In today’s speak-up, tell-it-like-it-is, immediate response world, the power of what is not said and the context in which messages are delivered can sometimes be overlooked. This is especially true when someone is carrying a silent burden such as infertility. This week’s Torah portion (Toldot) provides a vivid example of how noticing those nuances reveal an incredibly moving story of a personal spiritual awakening.
The Torah portion begins with two brief lines introducing Isaac as Abraham’s son who married Rebecca at age 40 and then says, “And Isaac entreated God for his wife, because she was barren; and God let God’s self be entreated of him, and Rebekah his wife conceived.”
One little line about Isaac pleading with God to have a child and then the story moves to the topic of those children. But do not blink. That one little line about infertility is a defining moment in Isaac’s spiritual life.
The rabbinic texts explain that Isaac and Rebecca were trying to conceive for 20 years. I struggled with infertility for three interminable years before my first successful pregnancy. 20 years seems unimaginably painful. The other biblical matriarchs Sarah, Rachel and Leah speak about having children. Yet after 20 years, Rebecca is silent and the story gets one line.
The significance of Isaac being the one to speak up cannot be underestimated. The last time the Torah shared something Isaac said was when his father was taking him up a mountain to offer him as a sacrifice. Isaac asks, “Father, here is the firestone and the wood, where is the sheep for offering?” He asks his father and accepts the answer – God will provide. For the rest of the story on the mountaintop, when Abraham raises a knife above his son, when a ram is found in place of Isaac, when they walk back down the mountain, Isaac is silent.
Later Abraham sends a servant to find Rebekah and brings her to Isaac to be his wife. Rebekah is very involved in the process, being active and vocal. Yet Rebekah is chosen without Isaac’s input. The Torah says Isaac takes her as a wife and is comforted after his mother’s death. Yet Isaac remains silent.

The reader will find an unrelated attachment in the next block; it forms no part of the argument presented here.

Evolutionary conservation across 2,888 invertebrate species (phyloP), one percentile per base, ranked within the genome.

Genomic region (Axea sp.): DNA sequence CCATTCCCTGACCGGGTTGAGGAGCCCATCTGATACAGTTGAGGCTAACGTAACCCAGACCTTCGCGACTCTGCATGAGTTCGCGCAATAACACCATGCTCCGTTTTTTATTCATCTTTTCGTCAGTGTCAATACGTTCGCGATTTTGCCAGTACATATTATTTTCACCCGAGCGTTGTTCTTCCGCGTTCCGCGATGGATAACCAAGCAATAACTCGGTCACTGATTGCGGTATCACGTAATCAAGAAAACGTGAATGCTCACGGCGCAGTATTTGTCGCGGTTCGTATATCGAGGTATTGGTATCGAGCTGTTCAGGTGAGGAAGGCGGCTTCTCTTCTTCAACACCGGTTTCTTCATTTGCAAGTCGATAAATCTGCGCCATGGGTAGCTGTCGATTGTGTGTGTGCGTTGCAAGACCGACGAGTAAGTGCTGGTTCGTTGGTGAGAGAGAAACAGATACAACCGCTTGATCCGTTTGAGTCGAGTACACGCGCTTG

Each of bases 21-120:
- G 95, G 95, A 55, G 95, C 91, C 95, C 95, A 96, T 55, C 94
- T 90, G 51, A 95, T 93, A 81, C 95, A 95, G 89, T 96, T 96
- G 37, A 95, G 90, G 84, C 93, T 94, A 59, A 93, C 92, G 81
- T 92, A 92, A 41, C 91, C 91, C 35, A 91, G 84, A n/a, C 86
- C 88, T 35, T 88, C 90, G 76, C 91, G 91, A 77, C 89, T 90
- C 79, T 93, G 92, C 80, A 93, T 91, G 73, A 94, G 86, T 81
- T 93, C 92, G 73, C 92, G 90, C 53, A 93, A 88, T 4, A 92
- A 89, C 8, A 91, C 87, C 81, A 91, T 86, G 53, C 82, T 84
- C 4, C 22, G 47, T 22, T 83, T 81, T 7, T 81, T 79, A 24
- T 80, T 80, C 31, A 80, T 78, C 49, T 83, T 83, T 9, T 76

In the midrashic text Pirkei de-Rabbi Eliezer, we learn: After twenty childless years, Isaac took Rebekah to Mount Moriah, which is where the Akedat Yitzhak/binding of Isaac took place. There Isaac prayed for Rebekah that she become pregnant, and God answered him.
At the place of the binding of Isaac – “Isaac entreated God for his wife, because she was barren” – and God answered him.
This is Isaac’s story. This is Isaac’s awakening. Perhaps a childhood marked with a near sacrifice on a mountain understandably left Isaac silent and distant from God. Yet facing infertility, Isaac finally is shaken to the point of turning back to God. Years after the binding incident and 20 more years after marriage, Isaac is awakened and goes to the very same spot where he last encountered God. Isaac returns. He enters into relation with God once again to continue the covenant. Isaac petitions God. In turn, Rebekah, his wife, conceives. The story is relative to him. Infertility and turning to God is Isaac’s story.
This is not to say that infertility is punishment for turning away from God. That is a theology I cannot abide. However, this is to say that infertility can isolate someone from God. It can break a person to the core. Infertility can make continuing with the rest of life terribly difficult. It can leave a person isolated from loved ones and community too. Wholeness and healing in the face of infertility can come when we nurture those relationships, spiritual or otherwise.
Infertility caused Isaac to finally enter into relationship with God. Isaac reaches to God. Infertility is a yearning, beyond our own lives, beyond this world. Infertility can leave us utterly helpless. 20 years of helpless. It can also spiritually awaken us and make us act in ways we never thought possible.
That is the context of infertility. That is what is not said.
When Abraham takes Isaac to Mt. Moriah,
Abraham says: God will show us the sheep for offering.
Isaac goes along silently.
Abraham brings Rebekah to Isaac
And Isaac accepts her
And he is comforted.
20 years of infertility
And God waits
And Rebekah is silent.
And Isaac entreated God for his wife, because she was barren; and God let God’s self be entreated of him, and Rebekah his wife conceived.